But there certainly is a dark cloud to the silver linings. An article in Ha'retz raises some important cautionary points in its analysis:
... the present hudna has given these [terror] organizations a similar political clout that the suicide bombings gave them - a lever to dictate policy. Joining the Palestinian Authority may deprive them of this power.
This new power balance puts both Israel and the PA in a position they tried to avoid in the present and previous intifada. Israel is conducting negotiations with the PA although the terrorist attacks are continuing, while the PA is forced to give in to organizations it regards as an ideological enemy.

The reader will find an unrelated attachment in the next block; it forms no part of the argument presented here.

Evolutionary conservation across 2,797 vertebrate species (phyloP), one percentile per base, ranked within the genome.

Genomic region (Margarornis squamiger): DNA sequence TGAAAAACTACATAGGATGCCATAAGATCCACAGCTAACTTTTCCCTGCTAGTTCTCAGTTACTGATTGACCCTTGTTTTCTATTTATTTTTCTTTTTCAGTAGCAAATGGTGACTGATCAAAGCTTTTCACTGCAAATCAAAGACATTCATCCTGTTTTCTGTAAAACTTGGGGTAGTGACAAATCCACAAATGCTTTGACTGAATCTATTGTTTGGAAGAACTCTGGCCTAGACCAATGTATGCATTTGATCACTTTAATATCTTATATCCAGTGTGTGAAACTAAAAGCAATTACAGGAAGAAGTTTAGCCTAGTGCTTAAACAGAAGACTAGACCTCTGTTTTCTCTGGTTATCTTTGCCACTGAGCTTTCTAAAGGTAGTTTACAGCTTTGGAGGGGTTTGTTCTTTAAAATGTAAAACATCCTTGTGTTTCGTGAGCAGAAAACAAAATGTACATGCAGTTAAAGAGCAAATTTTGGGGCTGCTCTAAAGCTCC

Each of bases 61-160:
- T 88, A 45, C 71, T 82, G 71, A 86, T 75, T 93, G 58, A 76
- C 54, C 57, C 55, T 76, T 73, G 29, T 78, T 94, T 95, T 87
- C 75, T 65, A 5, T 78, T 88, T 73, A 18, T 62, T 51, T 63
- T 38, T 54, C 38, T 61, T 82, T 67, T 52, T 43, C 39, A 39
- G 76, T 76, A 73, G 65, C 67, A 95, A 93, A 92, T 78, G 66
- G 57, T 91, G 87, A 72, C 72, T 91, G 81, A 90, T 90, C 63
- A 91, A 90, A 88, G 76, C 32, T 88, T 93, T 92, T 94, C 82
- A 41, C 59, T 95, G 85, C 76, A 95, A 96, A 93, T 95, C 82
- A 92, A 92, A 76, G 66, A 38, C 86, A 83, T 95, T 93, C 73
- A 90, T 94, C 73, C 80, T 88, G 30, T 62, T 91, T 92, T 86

The struggle is therefore for time and achievements. In less than three months, the organizations will consider themselves exempt from the hudna and the PA will have to decide if it is fighting them or joining the Palestinian public that supports them.
Israel's objective is to make the PA's decision unbearably difficult. This will not be accomplished by tight-fisted negotiations over the release of prisoners, staging fake evacuations of mock outposts, the bluff of easing up on the traffic restrictions or dragging out the talks. Israel and the PA are now engaged in a tug-of-war with the opposition
groups for Palestinian public opinion.
This is the time for Prime Minister Ariel Sharon to demonstrate leadership and turn the "painful concessions" into real acts. Otherwise the hudna will be merely a brief interval for cleaning weapons.